For most of his life Richard Monnich, a cattle farmer from Latimer, Kan., had been able to work and manage his weight.
But then life happened.
Because of a knee injury, financial trouble and stress eating, he found himself going to doctor's appointments, fighting the beginnings of an ulcer and taking 12 to 14 prescription medications a day for high blood pressure and acid reflux. He couldn't take more than 10 steps at a time.
"It was a domino effect, and I was turning to food for comfort," Monnich said.
After researching bariatric surgery programs in Kansas, Monnich chose to have surgery at St. Francis Health.
"The doctors really want to do it for the right reasons, and they make sure you're doing it for the right reasons, too," he said.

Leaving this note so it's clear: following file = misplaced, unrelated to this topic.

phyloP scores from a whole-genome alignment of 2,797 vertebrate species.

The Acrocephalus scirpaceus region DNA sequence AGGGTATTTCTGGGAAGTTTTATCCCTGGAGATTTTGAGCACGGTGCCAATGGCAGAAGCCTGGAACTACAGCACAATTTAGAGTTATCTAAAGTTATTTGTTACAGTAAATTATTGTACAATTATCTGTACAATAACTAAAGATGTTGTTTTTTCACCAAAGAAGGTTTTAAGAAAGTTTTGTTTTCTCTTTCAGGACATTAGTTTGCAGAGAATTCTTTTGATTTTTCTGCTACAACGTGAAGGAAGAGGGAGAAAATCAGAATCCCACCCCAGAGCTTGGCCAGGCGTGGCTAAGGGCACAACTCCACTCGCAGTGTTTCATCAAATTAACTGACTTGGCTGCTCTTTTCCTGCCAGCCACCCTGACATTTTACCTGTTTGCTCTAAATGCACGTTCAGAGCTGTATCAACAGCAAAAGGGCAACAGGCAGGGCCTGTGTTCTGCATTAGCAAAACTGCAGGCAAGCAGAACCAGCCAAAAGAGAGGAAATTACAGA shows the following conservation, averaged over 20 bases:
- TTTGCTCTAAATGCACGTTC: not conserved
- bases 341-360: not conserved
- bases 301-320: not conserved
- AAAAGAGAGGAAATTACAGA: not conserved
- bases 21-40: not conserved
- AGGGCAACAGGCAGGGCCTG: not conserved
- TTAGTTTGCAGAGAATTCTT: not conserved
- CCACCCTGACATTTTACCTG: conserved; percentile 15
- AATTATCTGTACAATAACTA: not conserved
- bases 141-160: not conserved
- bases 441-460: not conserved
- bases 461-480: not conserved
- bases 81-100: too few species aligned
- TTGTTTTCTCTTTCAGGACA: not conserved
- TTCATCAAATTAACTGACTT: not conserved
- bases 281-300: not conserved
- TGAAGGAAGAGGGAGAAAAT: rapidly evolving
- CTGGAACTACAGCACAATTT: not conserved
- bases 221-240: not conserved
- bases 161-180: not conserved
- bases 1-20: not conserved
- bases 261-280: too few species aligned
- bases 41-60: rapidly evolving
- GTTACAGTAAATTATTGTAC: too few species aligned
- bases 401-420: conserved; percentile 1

Monnich was up for the challenge. He was told he had to lose weight before having surgery so he lost 100 pounds with the help of a nutritionist at St. Francis Health. Since the surgery, he has lost another 200 pounds* and is still losing.
He is now off all medications and no longer has high blood pressure, sleep apnea and acid reflux. He eats high protein foods like pork roast, meat sticks, cheese and protein bars and stays away from anything with sugar.
Monnich stresses the need to be ready for the challenges that accompany surgery.
"Surgery is not a quick fix, and it's not going to solve all of your problems," Monnich said. "You have to change your whole lifestyle because if you're not going to change, then it's not going to work for you. Be ready to make the life changes."
* Results may vary from patient to patient. These results were achieved by adhering to a medically supervised diet and regular exercise program in addition to the procedure noted.